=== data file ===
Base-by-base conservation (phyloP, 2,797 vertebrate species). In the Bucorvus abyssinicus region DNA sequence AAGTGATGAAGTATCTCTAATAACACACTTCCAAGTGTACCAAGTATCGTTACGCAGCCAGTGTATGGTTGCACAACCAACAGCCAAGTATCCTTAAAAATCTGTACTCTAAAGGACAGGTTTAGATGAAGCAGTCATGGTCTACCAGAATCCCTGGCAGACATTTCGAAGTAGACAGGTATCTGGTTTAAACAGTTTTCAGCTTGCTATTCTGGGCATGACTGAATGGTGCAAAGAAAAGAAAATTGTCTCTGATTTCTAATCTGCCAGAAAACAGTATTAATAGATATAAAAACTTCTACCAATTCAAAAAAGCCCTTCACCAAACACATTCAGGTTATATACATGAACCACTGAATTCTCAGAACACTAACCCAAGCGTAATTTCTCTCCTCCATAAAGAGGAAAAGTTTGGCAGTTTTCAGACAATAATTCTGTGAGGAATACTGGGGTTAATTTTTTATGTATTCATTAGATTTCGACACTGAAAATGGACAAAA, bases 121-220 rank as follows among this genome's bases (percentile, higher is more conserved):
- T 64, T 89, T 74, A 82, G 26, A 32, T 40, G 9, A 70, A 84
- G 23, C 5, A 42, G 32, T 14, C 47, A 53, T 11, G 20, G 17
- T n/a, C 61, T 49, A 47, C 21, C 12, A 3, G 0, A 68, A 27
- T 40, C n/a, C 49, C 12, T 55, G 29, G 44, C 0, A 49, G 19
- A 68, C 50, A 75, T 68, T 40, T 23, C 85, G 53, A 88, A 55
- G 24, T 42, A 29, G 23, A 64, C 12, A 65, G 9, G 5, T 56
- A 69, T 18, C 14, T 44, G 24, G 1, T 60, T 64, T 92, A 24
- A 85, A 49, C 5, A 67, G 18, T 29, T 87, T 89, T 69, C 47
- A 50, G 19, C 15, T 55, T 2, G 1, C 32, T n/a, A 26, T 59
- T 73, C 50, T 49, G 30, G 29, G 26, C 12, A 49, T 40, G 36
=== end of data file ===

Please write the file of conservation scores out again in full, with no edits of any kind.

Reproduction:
Base-by-base conservation (phyloP, 2,797 vertebrate species). In the Bucorvus abyssinicus region DNA sequence AAGTGATGAAGTATCTCTAATAACACACTTCCAAGTGTACCAAGTATCGTTACGCAGCCAGTGTATGGTTGCACAACCAACAGCCAAGTATCCTTAAAAATCTGTACTCTAAAGGACAGGTTTAGATGAAGCAGTCATGGTCTACCAGAATCCCTGGCAGACATTTCGAAGTAGACAGGTATCTGGTTTAAACAGTTTTCAGCTTGCTATTCTGGGCATGACTGAATGGTGCAAAGAAAAGAAAATTGTCTCTGATTTCTAATCTGCCAGAAAACAGTATTAATAGATATAAAAACTTCTACCAATTCAAAAAAGCCCTTCACCAAACACATTCAGGTTATATACATGAACCACTGAATTCTCAGAACACTAACCCAAGCGTAATTTCTCTCCTCCATAAAGAGGAAAAGTTTGGCAGTTTTCAGACAATAATTCTGTGAGGAATACTGGGGTTAATTTTTTATGTATTCATTAGATTTCGACACTGAAAATGGACAAAA, bases 121-220 rank as follows among this genome's bases (percentile, higher is more conserved):
- T 64, T 89, T 74, A 82, G 26, A 32, T 40, G 9, A 70, A 84
- G 23, C 5, A 42, G 32, T 14, C 47, A 53, T 11, G 20, G 17
- T n/a, C 61, T 49, A 47, C 21, C 12, A 3, G 0, A 68, A 27
- T 40, C n/a, C 49, C 12, T 55, G 29, G 44, C 0, A 49, G 19
- A 68, C 50, A 75, T 68, T 40, T 23, C 85, G 53, A 88, A 55
- G 24, T 42, A 29, G 23, A 64, C 12, A 65, G 9, G 5, T 56
- A 69, T 18, C 14, T 44, G 24, G 1, T 60, T 64, T 92, A 24
- A 85, A 49, C 5, A 67, G 18, T 29, T 87, T 89, T 69, C 47
- A 50, G 19, C 15, T 55, T 2, G 1, C 32, T n/a, A 26, T 59
- T 73, C 50, T 49, G 30, G 29, G 26, C 12, A 49, T 40, G 36